Pullman is a city in Whitman County, Washington, United States. The population was 24,675 at the 2000 census and the 2008 Washington State Office of Financial Management estimate of 27,150.
The main campus of Washington State University is located in Pullman.
The city of Pullman was incorporated in 1886 with a population of 250 people. It was originally named Three Forks
, after the three small rivers that converge there: Missouri Flat Creek, Dry Fork, and the South Fork of the Palouse River
. The city was later renamed after railroad car maker George Pullman
In 1961, Pullman became a non-chartered code city under the Mayor-Council form of government. The city has an elected mayor with an elected seven-member council and an appointed administrative officer, the city supervisor. The current mayor is Glenn A. Johnson who doubles as a professor at WSU's Edward R. Murrow College of Communication and is also the long-time WSU Cougars Football announcer in Martin Stadium and Basketball announcer at Beasley Coliseum.
2008...27,150 (Washington State Office of Financial Management estimate)
After the establishment of Whitman County in 1871, Bolin Farr
, camping at the confluence of Dry Flat Creek and Missouri Flat Creek, on the bank of the Palouse River. Within the year Dan McKenzie
and William Ellsworth
arrived to stake claims for adjoining land. The first post office located there was named Three Forks
. In the spring of 1881, Orville Stewart
opened a general store and Bolin Farr platted about ten acres of his land for a town. Within the decade, Dan McKenzie
and Charles Moore
) replatted the site and named it for George Pullman
of the Pullman Car Company
's Beasley Performing Arts Coliseum provides a venue that attracts big-name entertainment to the region. There are also locally produced campus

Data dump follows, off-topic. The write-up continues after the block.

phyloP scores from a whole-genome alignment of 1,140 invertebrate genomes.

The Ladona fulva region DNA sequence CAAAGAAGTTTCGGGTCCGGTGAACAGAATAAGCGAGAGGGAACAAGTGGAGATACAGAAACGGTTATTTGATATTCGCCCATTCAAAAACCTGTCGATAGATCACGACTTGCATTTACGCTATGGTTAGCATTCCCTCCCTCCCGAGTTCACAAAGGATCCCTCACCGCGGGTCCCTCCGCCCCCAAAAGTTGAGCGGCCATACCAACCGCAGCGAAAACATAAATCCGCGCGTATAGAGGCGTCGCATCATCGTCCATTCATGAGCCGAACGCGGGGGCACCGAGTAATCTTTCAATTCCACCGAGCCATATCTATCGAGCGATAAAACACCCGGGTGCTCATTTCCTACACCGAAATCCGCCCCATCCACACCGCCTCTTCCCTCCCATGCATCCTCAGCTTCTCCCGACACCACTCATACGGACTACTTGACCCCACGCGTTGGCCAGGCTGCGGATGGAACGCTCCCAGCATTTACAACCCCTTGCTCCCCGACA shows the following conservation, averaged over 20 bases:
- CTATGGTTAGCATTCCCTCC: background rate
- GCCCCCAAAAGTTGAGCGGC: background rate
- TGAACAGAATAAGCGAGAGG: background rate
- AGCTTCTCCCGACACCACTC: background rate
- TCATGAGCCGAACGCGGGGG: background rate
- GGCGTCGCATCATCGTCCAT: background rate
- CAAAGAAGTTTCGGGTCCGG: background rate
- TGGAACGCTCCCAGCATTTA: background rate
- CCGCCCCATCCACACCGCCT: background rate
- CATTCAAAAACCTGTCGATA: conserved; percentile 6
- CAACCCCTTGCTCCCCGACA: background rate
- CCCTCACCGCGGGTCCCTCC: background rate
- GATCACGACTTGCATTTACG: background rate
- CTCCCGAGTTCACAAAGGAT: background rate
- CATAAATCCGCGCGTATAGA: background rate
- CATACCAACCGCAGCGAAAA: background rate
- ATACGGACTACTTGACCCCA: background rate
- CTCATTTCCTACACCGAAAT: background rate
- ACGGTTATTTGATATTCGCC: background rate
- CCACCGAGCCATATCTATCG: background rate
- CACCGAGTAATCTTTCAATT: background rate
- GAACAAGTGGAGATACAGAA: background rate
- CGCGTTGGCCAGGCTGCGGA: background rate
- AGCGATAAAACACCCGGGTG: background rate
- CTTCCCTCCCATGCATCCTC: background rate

music and theater events, as well as productions of the Regional Theatre of the Palouse
and the Pullman Civic Theatre.
The Washington-Idaho Symphony performs in Pullman and in the Lewiston-Clarkston area. The Idaho Washington Concert Chorale performs in the region, occasionally in Pullman. A highlight of the regional music scene is the Lionel Hampton Jazz Festival on the campus of the University of Idaho in nearby Moscow.
The university art museum hosts world-class art exhibits.
The city is home to the National Lentil Festival, held annually during harvest season.
In town and on the WSU campus there are Pac 10 football, basketball and other sports, as well as activity-filled football weekends. Every 2 years, WSU and Pullman host the Apple Cup football competition.
Pullman sits on four major hills that divide the city into nearly equal quarters:
- Military Hill (north west)
- Pioneer Hill (south east)
- College Hill (north east)
- Sunnyside Hill (south west)
An expanding high-tech industry is located on the north end of the city, anchored by Schweitzer Engineering Laboratories (SEL), founded by Edmund Schweitzer, a Ph.D. graduate of WSU. SEL and other firms are located within the 107-acre Pullman Industrial Park, run by the Port of Whitman County.
Eight miles east of Pullman is the town of Moscow, Idaho, home of the University of Idaho.
The Pullman School District
consists of the following:
- Franklin primary school
- Jefferson primary school
- Sunnyside primary school
- Lincoln Middle School
- Pullman High School
Pullman High School (PHS) is attended by about 700 students, and is the city's only public high school. It is located on Military Hill, and the mascot for its athletic teams is the Greyhound. PHS offers honors and advanced placement courses, along with Running Start course work through WSU and area community colleges.
Washington State University
Pullman is the site of the largest and original campus of Washington State University
(WSU), an NCAA Division I school. A member of the Pac 10 Conference
is well known for its veterinary medicine, engineering, agriculture, pharmacy and communications schools.
Geography, Climate, and Demographics
Pullman is located at (46.732614, -117.171790). Elevation 2552 ft
or 778 m
above sea level.